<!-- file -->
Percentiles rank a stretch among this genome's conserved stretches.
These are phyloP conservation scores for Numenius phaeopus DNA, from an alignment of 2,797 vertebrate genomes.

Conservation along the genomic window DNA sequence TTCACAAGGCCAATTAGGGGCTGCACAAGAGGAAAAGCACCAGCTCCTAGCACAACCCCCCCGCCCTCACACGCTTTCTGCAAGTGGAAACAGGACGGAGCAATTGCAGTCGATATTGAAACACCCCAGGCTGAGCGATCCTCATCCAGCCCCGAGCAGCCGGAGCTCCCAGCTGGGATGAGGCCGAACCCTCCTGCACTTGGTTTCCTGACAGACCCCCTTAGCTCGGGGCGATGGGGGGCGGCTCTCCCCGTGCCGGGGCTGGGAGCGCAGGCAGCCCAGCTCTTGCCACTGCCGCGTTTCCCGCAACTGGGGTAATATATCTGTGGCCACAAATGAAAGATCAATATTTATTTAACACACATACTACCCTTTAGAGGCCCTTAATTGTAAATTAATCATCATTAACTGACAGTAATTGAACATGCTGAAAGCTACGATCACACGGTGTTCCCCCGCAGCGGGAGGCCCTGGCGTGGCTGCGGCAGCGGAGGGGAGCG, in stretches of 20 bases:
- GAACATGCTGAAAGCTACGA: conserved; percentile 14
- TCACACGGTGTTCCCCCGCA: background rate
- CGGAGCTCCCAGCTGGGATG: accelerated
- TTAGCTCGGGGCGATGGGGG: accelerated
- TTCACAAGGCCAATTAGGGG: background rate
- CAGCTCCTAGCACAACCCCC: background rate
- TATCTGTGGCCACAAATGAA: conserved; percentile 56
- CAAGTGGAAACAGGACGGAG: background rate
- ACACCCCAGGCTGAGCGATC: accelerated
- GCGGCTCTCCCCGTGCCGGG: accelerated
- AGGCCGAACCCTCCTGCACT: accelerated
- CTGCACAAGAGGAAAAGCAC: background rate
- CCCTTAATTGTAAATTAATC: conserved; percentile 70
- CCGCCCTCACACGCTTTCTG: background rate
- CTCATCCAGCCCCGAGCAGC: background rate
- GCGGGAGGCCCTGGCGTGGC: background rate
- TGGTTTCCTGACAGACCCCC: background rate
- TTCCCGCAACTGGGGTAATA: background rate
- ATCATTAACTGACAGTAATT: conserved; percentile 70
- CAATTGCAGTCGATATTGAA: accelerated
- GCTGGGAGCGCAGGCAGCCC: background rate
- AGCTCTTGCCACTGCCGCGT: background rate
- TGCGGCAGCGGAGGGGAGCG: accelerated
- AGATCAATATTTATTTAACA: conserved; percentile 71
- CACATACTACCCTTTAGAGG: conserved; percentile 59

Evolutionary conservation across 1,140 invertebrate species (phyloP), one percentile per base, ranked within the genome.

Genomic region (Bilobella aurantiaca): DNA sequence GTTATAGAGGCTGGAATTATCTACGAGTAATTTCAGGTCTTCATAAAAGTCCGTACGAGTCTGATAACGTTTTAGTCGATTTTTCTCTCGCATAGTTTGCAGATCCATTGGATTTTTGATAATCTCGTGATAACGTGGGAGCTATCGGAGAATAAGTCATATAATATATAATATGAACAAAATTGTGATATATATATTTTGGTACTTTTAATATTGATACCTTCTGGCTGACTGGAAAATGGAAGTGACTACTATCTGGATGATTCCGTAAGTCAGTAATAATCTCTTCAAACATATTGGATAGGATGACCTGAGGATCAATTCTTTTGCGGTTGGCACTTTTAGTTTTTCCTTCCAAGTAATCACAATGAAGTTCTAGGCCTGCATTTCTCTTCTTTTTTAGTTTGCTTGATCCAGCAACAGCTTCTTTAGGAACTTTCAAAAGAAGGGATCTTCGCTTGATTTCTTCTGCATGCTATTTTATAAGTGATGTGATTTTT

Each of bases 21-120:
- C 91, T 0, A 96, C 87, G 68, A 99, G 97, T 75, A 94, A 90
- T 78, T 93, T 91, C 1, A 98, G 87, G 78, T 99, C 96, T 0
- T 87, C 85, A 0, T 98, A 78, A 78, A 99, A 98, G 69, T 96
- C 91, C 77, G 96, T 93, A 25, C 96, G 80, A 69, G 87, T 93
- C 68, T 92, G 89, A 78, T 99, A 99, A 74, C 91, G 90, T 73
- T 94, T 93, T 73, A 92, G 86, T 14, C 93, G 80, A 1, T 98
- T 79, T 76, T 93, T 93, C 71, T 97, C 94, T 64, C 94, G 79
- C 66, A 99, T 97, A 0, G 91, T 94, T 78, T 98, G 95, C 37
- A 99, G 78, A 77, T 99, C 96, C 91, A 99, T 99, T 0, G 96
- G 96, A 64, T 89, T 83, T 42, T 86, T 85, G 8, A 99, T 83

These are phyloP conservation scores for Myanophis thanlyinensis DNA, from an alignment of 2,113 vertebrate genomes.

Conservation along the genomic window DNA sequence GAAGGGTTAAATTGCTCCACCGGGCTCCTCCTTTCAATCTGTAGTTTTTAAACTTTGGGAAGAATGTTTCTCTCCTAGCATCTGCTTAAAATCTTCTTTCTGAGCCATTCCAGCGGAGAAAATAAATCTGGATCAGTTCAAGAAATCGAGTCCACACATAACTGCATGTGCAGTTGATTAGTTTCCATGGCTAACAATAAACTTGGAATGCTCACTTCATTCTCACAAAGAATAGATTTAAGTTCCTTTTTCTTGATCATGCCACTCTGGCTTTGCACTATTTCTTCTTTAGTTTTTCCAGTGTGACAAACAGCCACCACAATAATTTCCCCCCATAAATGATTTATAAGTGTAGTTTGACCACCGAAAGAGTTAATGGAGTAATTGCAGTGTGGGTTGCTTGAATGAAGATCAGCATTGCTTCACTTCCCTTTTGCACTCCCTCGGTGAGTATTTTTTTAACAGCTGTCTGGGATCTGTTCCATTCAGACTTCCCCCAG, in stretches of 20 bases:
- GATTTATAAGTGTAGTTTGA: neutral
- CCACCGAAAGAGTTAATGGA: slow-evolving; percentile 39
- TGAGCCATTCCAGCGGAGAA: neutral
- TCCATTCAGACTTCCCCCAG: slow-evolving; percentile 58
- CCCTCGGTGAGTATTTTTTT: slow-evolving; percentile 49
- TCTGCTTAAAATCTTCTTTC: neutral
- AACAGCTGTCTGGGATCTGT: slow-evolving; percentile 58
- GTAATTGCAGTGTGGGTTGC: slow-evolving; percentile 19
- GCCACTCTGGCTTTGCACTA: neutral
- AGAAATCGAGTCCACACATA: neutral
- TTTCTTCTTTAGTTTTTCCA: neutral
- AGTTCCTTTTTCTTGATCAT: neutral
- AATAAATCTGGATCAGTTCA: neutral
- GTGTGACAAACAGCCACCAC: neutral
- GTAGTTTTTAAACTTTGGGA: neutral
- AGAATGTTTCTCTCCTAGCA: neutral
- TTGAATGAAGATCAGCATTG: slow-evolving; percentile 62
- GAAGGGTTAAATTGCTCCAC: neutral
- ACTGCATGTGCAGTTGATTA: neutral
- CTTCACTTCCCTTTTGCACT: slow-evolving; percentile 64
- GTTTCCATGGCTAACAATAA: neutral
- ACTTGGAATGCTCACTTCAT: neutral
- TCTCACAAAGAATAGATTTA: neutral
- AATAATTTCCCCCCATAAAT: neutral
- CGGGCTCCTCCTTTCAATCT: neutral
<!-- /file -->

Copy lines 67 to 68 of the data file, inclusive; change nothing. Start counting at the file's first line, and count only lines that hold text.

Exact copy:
- AATAATTTCCCCCCATAAAT: neutral
- CGGGCTCCTCCTTTCAATCT: neutral